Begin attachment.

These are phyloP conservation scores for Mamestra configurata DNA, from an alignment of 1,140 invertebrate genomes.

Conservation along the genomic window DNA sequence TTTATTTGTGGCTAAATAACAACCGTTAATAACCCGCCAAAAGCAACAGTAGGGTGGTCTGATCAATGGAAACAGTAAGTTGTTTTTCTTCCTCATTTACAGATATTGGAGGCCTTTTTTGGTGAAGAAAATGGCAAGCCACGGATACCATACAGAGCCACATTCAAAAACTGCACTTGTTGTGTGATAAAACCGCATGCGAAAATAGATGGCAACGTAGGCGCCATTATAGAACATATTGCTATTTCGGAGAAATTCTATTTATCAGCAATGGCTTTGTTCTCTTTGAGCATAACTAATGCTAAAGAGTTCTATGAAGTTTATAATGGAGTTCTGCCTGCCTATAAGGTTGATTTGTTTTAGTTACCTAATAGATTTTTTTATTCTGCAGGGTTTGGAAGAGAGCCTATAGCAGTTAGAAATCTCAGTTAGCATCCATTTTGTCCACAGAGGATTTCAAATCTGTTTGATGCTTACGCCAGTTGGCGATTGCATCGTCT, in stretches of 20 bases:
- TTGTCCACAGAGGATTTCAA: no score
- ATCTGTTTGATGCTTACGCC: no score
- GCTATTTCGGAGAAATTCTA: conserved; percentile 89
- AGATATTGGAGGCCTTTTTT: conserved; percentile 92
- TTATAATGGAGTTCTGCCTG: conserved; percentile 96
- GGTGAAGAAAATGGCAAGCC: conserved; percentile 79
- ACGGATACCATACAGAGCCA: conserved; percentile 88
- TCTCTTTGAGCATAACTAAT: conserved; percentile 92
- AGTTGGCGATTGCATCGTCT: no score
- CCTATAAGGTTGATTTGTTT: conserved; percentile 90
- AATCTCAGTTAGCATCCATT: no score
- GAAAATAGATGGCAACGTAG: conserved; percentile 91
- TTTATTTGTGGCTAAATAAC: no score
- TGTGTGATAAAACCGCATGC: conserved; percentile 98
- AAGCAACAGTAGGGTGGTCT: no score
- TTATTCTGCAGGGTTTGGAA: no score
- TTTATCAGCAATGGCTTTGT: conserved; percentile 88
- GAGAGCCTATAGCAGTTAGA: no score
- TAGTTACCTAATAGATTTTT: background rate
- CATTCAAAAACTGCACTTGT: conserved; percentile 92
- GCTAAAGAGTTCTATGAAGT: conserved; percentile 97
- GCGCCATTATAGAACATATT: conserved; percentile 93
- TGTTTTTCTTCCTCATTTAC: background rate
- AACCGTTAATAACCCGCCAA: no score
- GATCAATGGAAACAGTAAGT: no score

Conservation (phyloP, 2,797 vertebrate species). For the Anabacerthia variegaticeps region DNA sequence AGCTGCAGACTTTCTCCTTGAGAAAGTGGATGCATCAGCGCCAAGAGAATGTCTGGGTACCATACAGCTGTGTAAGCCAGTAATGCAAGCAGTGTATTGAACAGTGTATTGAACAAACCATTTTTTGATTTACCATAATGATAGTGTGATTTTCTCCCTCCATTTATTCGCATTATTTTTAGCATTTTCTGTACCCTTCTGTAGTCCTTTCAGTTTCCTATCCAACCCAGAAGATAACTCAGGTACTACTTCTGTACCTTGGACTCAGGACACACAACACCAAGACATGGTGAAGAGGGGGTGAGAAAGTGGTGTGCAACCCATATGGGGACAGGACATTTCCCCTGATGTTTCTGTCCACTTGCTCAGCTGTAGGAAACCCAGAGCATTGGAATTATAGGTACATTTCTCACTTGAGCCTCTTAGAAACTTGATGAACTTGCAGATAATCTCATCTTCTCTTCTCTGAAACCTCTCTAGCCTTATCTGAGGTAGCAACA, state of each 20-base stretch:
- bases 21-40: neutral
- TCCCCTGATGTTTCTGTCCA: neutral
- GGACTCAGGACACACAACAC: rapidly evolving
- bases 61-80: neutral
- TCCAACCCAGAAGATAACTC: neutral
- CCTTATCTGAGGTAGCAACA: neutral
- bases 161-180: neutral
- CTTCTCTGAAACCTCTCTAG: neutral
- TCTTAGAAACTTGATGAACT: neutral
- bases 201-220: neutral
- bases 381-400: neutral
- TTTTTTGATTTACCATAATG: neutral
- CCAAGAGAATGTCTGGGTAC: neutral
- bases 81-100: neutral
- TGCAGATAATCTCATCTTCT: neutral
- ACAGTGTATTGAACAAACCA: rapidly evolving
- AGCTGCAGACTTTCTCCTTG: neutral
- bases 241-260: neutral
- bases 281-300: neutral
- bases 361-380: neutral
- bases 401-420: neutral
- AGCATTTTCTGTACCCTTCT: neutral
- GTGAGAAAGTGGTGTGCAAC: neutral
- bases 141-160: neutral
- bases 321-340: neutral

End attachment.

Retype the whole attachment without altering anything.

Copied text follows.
These are phyloP conservation scores for Mamestra configurata DNA, from an alignment of 1,140 invertebrate genomes.

Conservation along the genomic window DNA sequence TTTATTTGTGGCTAAATAACAACCGTTAATAACCCGCCAAAAGCAACAGTAGGGTGGTCTGATCAATGGAAACAGTAAGTTGTTTTTCTTCCTCATTTACAGATATTGGAGGCCTTTTTTGGTGAAGAAAATGGCAAGCCACGGATACCATACAGAGCCACATTCAAAAACTGCACTTGTTGTGTGATAAAACCGCATGCGAAAATAGATGGCAACGTAGGCGCCATTATAGAACATATTGCTATTTCGGAGAAATTCTATTTATCAGCAATGGCTTTGTTCTCTTTGAGCATAACTAATGCTAAAGAGTTCTATGAAGTTTATAATGGAGTTCTGCCTGCCTATAAGGTTGATTTGTTTTAGTTACCTAATAGATTTTTTTATTCTGCAGGGTTTGGAAGAGAGCCTATAGCAGTTAGAAATCTCAGTTAGCATCCATTTTGTCCACAGAGGATTTCAAATCTGTTTGATGCTTACGCCAGTTGGCGATTGCATCGTCT, in stretches of 20 bases:
- TTGTCCACAGAGGATTTCAA: no score
- ATCTGTTTGATGCTTACGCC: no score
- GCTATTTCGGAGAAATTCTA: conserved; percentile 89
- AGATATTGGAGGCCTTTTTT: conserved; percentile 92
- TTATAATGGAGTTCTGCCTG: conserved; percentile 96
- GGTGAAGAAAATGGCAAGCC: conserved; percentile 79
- ACGGATACCATACAGAGCCA: conserved; percentile 88
- TCTCTTTGAGCATAACTAAT: conserved; percentile 92
- AGTTGGCGATTGCATCGTCT: no score
- CCTATAAGGTTGATTTGTTT: conserved; percentile 90
- AATCTCAGTTAGCATCCATT: no score
- GAAAATAGATGGCAACGTAG: conserved; percentile 91
- TTTATTTGTGGCTAAATAAC: no score
- TGTGTGATAAAACCGCATGC: conserved; percentile 98
- AAGCAACAGTAGGGTGGTCT: no score
- TTATTCTGCAGGGTTTGGAA: no score
- TTTATCAGCAATGGCTTTGT: conserved; percentile 88
- GAGAGCCTATAGCAGTTAGA: no score
- TAGTTACCTAATAGATTTTT: background rate
- CATTCAAAAACTGCACTTGT: conserved; percentile 92
- GCTAAAGAGTTCTATGAAGT: conserved; percentile 97
- GCGCCATTATAGAACATATT: conserved; percentile 93
- TGTTTTTCTTCCTCATTTAC: background rate
- AACCGTTAATAACCCGCCAA: no score
- GATCAATGGAAACAGTAAGT: no score

Conservation (phyloP, 2,797 vertebrate species). For the Anabacerthia variegaticeps region DNA sequence AGCTGCAGACTTTCTCCTTGAGAAAGTGGATGCATCAGCGCCAAGAGAATGTCTGGGTACCATACAGCTGTGTAAGCCAGTAATGCAAGCAGTGTATTGAACAGTGTATTGAACAAACCATTTTTTGATTTACCATAATGATAGTGTGATTTTCTCCCTCCATTTATTCGCATTATTTTTAGCATTTTCTGTACCCTTCTGTAGTCCTTTCAGTTTCCTATCCAACCCAGAAGATAACTCAGGTACTACTTCTGTACCTTGGACTCAGGACACACAACACCAAGACATGGTGAAGAGGGGGTGAGAAAGTGGTGTGCAACCCATATGGGGACAGGACATTTCCCCTGATGTTTCTGTCCACTTGCTCAGCTGTAGGAAACCCAGAGCATTGGAATTATAGGTACATTTCTCACTTGAGCCTCTTAGAAACTTGATGAACTTGCAGATAATCTCATCTTCTCTTCTCTGAAACCTCTCTAGCCTTATCTGAGGTAGCAACA, state of each 20-base stretch:
- bases 21-40: neutral
- TCCCCTGATGTTTCTGTCCA: neutral
- GGACTCAGGACACACAACAC: rapidly evolving
- bases 61-80: neutral
- TCCAACCCAGAAGATAACTC: neutral
- CCTTATCTGAGGTAGCAACA: neutral
- bases 161-180: neutral
- CTTCTCTGAAACCTCTCTAG: neutral
- TCTTAGAAACTTGATGAACT: neutral
- bases 201-220: neutral
- bases 381-400: neutral
- TTTTTTGATTTACCATAATG: neutral
- CCAAGAGAATGTCTGGGTAC: neutral
- bases 81-100: neutral
- TGCAGATAATCTCATCTTCT: neutral
- ACAGTGTATTGAACAAACCA: rapidly evolving
- AGCTGCAGACTTTCTCCTTG: neutral
- bases 241-260: neutral
- bases 281-300: neutral
- bases 361-380: neutral
- bases 401-420: neutral
- AGCATTTTCTGTACCCTTCT: neutral
- GTGAGAAAGTGGTGTGCAAC: neutral
- bases 141-160: neutral
- bases 321-340: neutral